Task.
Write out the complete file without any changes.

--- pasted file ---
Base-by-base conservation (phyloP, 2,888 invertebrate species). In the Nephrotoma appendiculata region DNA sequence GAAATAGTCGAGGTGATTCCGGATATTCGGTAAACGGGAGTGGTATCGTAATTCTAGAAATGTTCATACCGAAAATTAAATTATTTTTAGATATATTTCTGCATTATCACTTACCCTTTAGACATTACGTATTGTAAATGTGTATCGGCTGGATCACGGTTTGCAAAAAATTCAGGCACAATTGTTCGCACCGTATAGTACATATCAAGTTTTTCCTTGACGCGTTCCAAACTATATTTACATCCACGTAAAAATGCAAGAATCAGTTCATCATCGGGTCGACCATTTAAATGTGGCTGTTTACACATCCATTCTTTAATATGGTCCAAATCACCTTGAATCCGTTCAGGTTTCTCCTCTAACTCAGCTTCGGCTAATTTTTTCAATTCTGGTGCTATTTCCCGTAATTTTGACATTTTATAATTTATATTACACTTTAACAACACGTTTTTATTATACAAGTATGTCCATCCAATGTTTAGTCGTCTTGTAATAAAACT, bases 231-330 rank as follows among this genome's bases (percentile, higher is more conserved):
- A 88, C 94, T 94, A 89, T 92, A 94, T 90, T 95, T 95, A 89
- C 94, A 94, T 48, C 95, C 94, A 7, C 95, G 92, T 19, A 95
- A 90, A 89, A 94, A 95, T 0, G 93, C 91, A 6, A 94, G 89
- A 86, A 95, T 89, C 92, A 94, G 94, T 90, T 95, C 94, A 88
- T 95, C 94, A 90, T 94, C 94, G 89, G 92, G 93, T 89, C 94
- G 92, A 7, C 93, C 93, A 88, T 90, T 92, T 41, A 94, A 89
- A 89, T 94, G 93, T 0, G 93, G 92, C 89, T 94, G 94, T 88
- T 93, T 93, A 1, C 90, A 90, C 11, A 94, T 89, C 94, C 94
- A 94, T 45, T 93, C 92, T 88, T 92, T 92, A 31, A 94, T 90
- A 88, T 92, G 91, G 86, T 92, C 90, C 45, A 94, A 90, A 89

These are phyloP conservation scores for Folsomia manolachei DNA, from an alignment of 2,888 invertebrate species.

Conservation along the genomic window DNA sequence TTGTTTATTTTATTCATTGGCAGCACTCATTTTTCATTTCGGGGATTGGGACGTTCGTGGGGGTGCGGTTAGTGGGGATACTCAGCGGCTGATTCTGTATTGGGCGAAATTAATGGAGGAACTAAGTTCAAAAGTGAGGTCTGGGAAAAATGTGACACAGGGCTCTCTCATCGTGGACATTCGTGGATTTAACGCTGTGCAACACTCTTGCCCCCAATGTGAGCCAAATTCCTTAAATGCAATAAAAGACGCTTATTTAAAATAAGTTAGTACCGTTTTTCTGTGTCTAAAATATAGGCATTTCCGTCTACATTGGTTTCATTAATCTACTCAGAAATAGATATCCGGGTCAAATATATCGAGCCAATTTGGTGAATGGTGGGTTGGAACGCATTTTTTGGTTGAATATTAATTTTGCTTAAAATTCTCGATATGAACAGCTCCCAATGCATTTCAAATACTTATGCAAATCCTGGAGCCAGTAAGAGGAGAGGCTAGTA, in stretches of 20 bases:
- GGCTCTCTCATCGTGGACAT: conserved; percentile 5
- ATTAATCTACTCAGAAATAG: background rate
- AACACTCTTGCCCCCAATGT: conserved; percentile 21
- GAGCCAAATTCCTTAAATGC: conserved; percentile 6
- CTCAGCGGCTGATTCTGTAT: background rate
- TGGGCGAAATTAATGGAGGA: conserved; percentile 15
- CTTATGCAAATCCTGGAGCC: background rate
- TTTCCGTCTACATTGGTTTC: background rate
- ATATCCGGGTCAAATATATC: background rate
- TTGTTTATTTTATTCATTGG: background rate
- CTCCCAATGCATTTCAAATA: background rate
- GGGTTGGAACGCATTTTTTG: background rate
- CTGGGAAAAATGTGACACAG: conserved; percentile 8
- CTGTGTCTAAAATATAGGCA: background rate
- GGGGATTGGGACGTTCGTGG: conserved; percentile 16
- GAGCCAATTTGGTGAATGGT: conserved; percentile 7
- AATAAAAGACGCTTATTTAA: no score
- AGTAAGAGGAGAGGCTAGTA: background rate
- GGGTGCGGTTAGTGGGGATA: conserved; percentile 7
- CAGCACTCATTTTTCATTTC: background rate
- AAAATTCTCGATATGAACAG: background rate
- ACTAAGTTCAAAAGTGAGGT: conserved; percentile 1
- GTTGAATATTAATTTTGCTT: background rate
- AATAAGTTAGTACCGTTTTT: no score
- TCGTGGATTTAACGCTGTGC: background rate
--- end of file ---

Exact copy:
Base-by-base conservation (phyloP, 2,888 invertebrate species). In the Nephrotoma appendiculata region DNA sequence GAAATAGTCGAGGTGATTCCGGATATTCGGTAAACGGGAGTGGTATCGTAATTCTAGAAATGTTCATACCGAAAATTAAATTATTTTTAGATATATTTCTGCATTATCACTTACCCTTTAGACATTACGTATTGTAAATGTGTATCGGCTGGATCACGGTTTGCAAAAAATTCAGGCACAATTGTTCGCACCGTATAGTACATATCAAGTTTTTCCTTGACGCGTTCCAAACTATATTTACATCCACGTAAAAATGCAAGAATCAGTTCATCATCGGGTCGACCATTTAAATGTGGCTGTTTACACATCCATTCTTTAATATGGTCCAAATCACCTTGAATCCGTTCAGGTTTCTCCTCTAACTCAGCTTCGGCTAATTTTTTCAATTCTGGTGCTATTTCCCGTAATTTTGACATTTTATAATTTATATTACACTTTAACAACACGTTTTTATTATACAAGTATGTCCATCCAATGTTTAGTCGTCTTGTAATAAAACT, bases 231-330 rank as follows among this genome's bases (percentile, higher is more conserved):
- A 88, C 94, T 94, A 89, T 92, A 94, T 90, T 95, T 95, A 89
- C 94, A 94, T 48, C 95, C 94, A 7, C 95, G 92, T 19, A 95
- A 90, A 89, A 94, A 95, T 0, G 93, C 91, A 6, A 94, G 89
- A 86, A 95, T 89, C 92, A 94, G 94, T 90, T 95, C 94, A 88
- T 95, C 94, A 90, T 94, C 94, G 89, G 92, G 93, T 89, C 94
- G 92, A 7, C 93, C 93, A 88, T 90, T 92, T 41, A 94, A 89
- A 89, T 94, G 93, T 0, G 93, G 92, C 89, T 94, G 94, T 88
- T 93, T 93, A 1, C 90, A 90, C 11, A 94, T 89, C 94, C 94
- A 94, T 45, T 93, C 92, T 88, T 92, T 92, A 31, A 94, T 90
- A 88, T 92, G 91, G 86, T 92, C 90, C 45, A 94, A 90, A 89

These are phyloP conservation scores for Folsomia manolachei DNA, from an alignment of 2,888 invertebrate species.

Conservation along the genomic window DNA sequence TTGTTTATTTTATTCATTGGCAGCACTCATTTTTCATTTCGGGGATTGGGACGTTCGTGGGGGTGCGGTTAGTGGGGATACTCAGCGGCTGATTCTGTATTGGGCGAAATTAATGGAGGAACTAAGTTCAAAAGTGAGGTCTGGGAAAAATGTGACACAGGGCTCTCTCATCGTGGACATTCGTGGATTTAACGCTGTGCAACACTCTTGCCCCCAATGTGAGCCAAATTCCTTAAATGCAATAAAAGACGCTTATTTAAAATAAGTTAGTACCGTTTTTCTGTGTCTAAAATATAGGCATTTCCGTCTACATTGGTTTCATTAATCTACTCAGAAATAGATATCCGGGTCAAATATATCGAGCCAATTTGGTGAATGGTGGGTTGGAACGCATTTTTTGGTTGAATATTAATTTTGCTTAAAATTCTCGATATGAACAGCTCCCAATGCATTTCAAATACTTATGCAAATCCTGGAGCCAGTAAGAGGAGAGGCTAGTA, in stretches of 20 bases:
- GGCTCTCTCATCGTGGACAT: conserved; percentile 5
- ATTAATCTACTCAGAAATAG: background rate
- AACACTCTTGCCCCCAATGT: conserved; percentile 21
- GAGCCAAATTCCTTAAATGC: conserved; percentile 6
- CTCAGCGGCTGATTCTGTAT: background rate
- TGGGCGAAATTAATGGAGGA: conserved; percentile 15
- CTTATGCAAATCCTGGAGCC: background rate
- TTTCCGTCTACATTGGTTTC: background rate
- ATATCCGGGTCAAATATATC: background rate
- TTGTTTATTTTATTCATTGG: background rate
- CTCCCAATGCATTTCAAATA: background rate
- GGGTTGGAACGCATTTTTTG: background rate
- CTGGGAAAAATGTGACACAG: conserved; percentile 8
- CTGTGTCTAAAATATAGGCA: background rate
- GGGGATTGGGACGTTCGTGG: conserved; percentile 16
- GAGCCAATTTGGTGAATGGT: conserved; percentile 7
- AATAAAAGACGCTTATTTAA: no score
- AGTAAGAGGAGAGGCTAGTA: background rate
- GGGTGCGGTTAGTGGGGATA: conserved; percentile 7
- CAGCACTCATTTTTCATTTC: background rate
- AAAATTCTCGATATGAACAG: background rate
- ACTAAGTTCAAAAGTGAGGT: conserved; percentile 1
- GTTGAATATTAATTTTGCTT: background rate
- AATAAGTTAGTACCGTTTTT: no score
- TCGTGGATTTAACGCTGTGC: background rate